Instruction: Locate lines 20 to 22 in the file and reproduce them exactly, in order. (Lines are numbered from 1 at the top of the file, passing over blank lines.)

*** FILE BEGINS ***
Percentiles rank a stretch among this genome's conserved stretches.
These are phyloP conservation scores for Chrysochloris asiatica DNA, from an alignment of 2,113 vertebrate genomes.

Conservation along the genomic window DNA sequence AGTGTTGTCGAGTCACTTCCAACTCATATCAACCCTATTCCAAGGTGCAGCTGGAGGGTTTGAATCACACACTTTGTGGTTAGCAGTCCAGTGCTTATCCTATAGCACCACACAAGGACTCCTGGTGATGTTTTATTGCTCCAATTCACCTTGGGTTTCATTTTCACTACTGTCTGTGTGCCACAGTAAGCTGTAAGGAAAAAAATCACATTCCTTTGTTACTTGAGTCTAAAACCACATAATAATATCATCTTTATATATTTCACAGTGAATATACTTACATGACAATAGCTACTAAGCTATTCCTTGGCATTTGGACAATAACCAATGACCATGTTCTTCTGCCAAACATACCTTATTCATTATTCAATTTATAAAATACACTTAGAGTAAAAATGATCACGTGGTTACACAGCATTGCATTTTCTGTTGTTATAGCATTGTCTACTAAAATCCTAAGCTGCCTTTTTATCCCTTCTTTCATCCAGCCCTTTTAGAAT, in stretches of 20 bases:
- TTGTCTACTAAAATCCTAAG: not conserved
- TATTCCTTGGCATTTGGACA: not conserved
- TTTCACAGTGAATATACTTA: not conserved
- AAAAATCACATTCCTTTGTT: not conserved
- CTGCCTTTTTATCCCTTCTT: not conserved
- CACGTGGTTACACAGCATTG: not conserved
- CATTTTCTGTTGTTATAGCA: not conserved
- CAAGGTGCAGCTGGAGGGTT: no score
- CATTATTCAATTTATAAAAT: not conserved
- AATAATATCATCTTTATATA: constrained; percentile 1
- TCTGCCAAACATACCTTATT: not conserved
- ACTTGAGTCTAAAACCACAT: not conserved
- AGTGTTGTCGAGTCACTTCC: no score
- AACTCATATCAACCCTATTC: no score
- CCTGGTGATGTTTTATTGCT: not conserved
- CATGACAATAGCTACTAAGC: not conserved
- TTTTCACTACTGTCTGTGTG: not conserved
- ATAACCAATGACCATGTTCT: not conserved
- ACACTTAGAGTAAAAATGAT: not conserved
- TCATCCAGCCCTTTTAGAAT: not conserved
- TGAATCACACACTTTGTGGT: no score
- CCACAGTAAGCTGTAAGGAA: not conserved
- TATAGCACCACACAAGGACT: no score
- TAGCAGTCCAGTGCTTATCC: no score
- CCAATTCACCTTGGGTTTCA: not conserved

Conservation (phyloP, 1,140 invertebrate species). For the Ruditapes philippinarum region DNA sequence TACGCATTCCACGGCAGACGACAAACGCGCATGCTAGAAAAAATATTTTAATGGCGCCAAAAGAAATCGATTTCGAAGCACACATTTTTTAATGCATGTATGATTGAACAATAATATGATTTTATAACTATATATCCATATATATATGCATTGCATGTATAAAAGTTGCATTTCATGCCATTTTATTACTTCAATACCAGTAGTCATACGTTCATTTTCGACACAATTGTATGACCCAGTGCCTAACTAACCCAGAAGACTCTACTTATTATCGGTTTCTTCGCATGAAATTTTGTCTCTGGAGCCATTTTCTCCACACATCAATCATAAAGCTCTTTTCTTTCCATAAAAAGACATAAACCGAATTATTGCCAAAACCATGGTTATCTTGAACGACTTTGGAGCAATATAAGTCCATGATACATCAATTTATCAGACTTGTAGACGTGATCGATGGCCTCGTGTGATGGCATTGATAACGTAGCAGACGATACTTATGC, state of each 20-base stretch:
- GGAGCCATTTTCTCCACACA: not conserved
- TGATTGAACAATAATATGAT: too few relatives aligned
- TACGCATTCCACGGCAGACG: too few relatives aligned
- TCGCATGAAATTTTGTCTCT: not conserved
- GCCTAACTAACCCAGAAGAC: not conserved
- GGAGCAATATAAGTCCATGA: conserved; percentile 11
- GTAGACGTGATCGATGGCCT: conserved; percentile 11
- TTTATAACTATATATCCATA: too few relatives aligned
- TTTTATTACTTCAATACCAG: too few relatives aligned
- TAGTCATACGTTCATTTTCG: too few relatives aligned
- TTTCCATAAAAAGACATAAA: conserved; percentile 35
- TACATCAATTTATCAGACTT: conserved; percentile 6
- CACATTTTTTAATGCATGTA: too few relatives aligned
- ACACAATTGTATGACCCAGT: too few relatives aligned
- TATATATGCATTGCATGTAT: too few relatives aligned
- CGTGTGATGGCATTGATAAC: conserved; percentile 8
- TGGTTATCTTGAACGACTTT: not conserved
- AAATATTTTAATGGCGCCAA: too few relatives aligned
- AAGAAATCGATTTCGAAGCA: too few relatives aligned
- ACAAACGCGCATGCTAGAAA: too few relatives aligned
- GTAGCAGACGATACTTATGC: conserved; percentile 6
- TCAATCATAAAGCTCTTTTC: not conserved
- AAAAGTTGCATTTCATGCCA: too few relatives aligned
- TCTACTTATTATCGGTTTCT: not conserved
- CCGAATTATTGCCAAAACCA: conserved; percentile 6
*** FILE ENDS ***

- TTTTCACTACTGTCTGTGTG: not conserved
- ATAACCAATGACCATGTTCT: not conserved
- ACACTTAGAGTAAAAATGAT: not conserved